Gateway to freedom and instrument of order: the Friedland transit camp, 1945-1955 Public Deposited

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Last Modified
  • March 21, 2019
Creator
  • Holmgren, Derek John
    • Affiliation: College of Arts and Sciences, Department of History
Abstract
  • This thesis examines the history of the Friedland transit camp for German refugees, expellees from Eastern Europe, and returning prisoners of war from 1945 to 1955. It contends that the camp functioned as a crucial provider of regulated humanitarianism for the over one million individuals processed there and for the surrounding West German society. The facility offered humanitarian assistance, but it also regulated the flow of incoming individuals in order to prevent a deluge from uprooted masses. To accomplish this mission, the camp both relied upon and fostered the reestablishment of civil organizations. Yet, as this thesis also demonstrates, the camp became a space onto which locals, German administrators, and Allied authorities projected fears of the very instability it was meant to solve. The Friedland facility thus stood at the intersection of postwar stability and security concerns and informs the history of postwar German reconstruction.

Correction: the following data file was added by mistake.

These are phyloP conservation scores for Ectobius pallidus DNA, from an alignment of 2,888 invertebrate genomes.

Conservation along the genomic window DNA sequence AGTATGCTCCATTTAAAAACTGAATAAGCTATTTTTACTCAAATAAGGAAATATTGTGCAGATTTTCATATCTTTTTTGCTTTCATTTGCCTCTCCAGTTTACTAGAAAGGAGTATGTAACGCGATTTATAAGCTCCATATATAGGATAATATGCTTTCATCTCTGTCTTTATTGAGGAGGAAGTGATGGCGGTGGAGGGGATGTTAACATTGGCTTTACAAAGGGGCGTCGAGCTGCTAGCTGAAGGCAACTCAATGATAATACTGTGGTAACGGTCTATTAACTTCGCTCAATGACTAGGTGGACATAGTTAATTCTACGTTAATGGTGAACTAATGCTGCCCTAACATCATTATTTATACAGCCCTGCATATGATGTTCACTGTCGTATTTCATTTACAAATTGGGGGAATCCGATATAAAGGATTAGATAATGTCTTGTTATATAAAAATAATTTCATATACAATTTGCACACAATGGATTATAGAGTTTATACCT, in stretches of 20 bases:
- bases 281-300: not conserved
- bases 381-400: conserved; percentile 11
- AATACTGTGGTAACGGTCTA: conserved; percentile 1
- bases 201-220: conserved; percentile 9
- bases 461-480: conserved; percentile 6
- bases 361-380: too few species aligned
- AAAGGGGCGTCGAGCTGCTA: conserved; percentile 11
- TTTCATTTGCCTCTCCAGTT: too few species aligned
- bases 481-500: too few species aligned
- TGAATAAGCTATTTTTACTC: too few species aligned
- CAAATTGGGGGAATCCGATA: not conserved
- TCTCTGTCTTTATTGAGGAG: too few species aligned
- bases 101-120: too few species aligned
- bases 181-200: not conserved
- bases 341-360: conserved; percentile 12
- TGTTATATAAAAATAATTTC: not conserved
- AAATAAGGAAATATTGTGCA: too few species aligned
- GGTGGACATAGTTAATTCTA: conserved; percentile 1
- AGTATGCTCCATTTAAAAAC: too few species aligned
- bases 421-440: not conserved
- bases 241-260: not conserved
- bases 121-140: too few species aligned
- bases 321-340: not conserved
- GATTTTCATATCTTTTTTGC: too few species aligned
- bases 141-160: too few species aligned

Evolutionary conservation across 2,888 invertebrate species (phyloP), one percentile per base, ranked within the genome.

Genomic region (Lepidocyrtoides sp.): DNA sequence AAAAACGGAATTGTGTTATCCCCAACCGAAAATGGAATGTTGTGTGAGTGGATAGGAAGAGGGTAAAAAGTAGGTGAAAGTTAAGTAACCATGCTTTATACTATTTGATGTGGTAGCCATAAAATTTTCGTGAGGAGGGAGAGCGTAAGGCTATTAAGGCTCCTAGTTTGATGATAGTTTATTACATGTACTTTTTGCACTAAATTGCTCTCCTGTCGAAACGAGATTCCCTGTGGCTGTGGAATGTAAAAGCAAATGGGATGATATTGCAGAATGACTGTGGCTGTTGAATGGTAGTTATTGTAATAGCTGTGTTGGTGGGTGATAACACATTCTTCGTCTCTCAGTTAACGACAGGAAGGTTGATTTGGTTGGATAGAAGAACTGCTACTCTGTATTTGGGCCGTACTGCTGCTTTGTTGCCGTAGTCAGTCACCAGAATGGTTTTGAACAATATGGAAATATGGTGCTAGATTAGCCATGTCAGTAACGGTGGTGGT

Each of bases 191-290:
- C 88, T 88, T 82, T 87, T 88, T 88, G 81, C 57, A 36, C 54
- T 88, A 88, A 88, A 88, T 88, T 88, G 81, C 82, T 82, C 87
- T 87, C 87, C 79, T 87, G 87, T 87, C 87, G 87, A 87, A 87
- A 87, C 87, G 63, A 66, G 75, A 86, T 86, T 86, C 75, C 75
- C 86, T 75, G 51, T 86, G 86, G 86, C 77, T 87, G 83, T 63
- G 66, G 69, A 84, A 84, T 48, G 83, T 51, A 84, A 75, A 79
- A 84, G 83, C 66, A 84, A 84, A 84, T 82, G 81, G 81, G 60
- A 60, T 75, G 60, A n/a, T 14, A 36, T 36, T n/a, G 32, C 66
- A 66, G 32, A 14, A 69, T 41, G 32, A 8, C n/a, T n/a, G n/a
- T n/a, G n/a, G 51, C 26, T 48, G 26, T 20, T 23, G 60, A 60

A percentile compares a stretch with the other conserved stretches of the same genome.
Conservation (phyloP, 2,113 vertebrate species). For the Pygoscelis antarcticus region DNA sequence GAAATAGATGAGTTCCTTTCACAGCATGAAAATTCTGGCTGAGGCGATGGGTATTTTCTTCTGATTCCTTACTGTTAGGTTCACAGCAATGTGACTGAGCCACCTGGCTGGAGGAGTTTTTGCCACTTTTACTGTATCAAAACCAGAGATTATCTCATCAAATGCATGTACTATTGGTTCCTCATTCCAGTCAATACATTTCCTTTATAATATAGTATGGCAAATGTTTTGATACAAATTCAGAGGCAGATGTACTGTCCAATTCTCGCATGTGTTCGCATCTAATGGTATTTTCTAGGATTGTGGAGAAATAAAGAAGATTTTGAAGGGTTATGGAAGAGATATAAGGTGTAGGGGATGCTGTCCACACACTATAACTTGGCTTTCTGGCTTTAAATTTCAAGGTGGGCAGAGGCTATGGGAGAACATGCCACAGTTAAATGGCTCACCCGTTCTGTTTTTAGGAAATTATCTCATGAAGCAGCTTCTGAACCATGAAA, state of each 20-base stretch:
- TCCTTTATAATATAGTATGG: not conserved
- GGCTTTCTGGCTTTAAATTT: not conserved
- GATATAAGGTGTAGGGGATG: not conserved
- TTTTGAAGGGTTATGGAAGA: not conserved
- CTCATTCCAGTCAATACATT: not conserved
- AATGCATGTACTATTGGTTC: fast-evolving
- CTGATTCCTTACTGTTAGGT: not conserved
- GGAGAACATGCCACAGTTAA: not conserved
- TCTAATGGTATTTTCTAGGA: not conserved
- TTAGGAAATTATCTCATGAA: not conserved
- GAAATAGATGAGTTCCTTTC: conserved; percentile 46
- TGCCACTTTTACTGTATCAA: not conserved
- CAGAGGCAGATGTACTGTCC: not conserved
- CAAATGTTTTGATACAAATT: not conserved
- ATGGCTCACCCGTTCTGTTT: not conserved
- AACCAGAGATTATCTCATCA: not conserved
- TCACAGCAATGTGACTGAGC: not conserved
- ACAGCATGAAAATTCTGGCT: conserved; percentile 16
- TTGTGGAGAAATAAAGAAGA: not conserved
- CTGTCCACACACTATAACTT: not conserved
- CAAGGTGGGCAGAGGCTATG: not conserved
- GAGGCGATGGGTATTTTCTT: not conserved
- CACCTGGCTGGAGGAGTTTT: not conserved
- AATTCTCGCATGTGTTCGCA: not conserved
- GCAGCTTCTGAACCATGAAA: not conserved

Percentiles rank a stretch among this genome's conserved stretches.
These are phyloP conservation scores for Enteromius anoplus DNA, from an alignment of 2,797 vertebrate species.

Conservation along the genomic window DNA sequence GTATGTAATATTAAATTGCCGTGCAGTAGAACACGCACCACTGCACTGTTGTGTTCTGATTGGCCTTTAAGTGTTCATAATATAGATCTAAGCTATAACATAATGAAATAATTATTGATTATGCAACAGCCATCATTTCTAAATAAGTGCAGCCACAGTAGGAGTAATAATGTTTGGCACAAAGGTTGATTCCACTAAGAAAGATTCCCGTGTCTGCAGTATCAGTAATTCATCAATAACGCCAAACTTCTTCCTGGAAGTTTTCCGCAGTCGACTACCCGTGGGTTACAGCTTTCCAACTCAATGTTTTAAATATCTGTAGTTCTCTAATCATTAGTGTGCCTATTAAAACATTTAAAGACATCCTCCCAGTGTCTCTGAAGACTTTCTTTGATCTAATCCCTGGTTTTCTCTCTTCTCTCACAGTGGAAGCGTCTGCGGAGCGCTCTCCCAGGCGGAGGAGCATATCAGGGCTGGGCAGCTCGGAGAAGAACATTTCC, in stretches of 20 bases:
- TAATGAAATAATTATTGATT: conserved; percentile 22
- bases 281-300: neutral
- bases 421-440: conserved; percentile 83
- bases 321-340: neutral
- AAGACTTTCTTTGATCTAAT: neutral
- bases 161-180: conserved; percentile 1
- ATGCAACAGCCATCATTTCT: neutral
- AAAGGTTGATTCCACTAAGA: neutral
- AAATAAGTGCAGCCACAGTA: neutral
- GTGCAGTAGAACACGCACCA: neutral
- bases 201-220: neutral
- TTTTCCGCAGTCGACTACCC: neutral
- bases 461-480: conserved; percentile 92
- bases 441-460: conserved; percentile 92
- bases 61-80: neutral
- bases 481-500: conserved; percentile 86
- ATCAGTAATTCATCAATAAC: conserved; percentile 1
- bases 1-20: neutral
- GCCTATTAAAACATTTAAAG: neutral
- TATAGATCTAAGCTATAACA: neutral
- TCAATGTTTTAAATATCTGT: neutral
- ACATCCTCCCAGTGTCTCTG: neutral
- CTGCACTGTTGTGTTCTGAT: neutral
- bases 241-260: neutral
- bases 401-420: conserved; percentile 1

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  • In Copyright
Advisor
  • Jarausch, Konrad Hugo
Degree granting institution
  • University of North Carolina at Chapel Hill
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  • Open access
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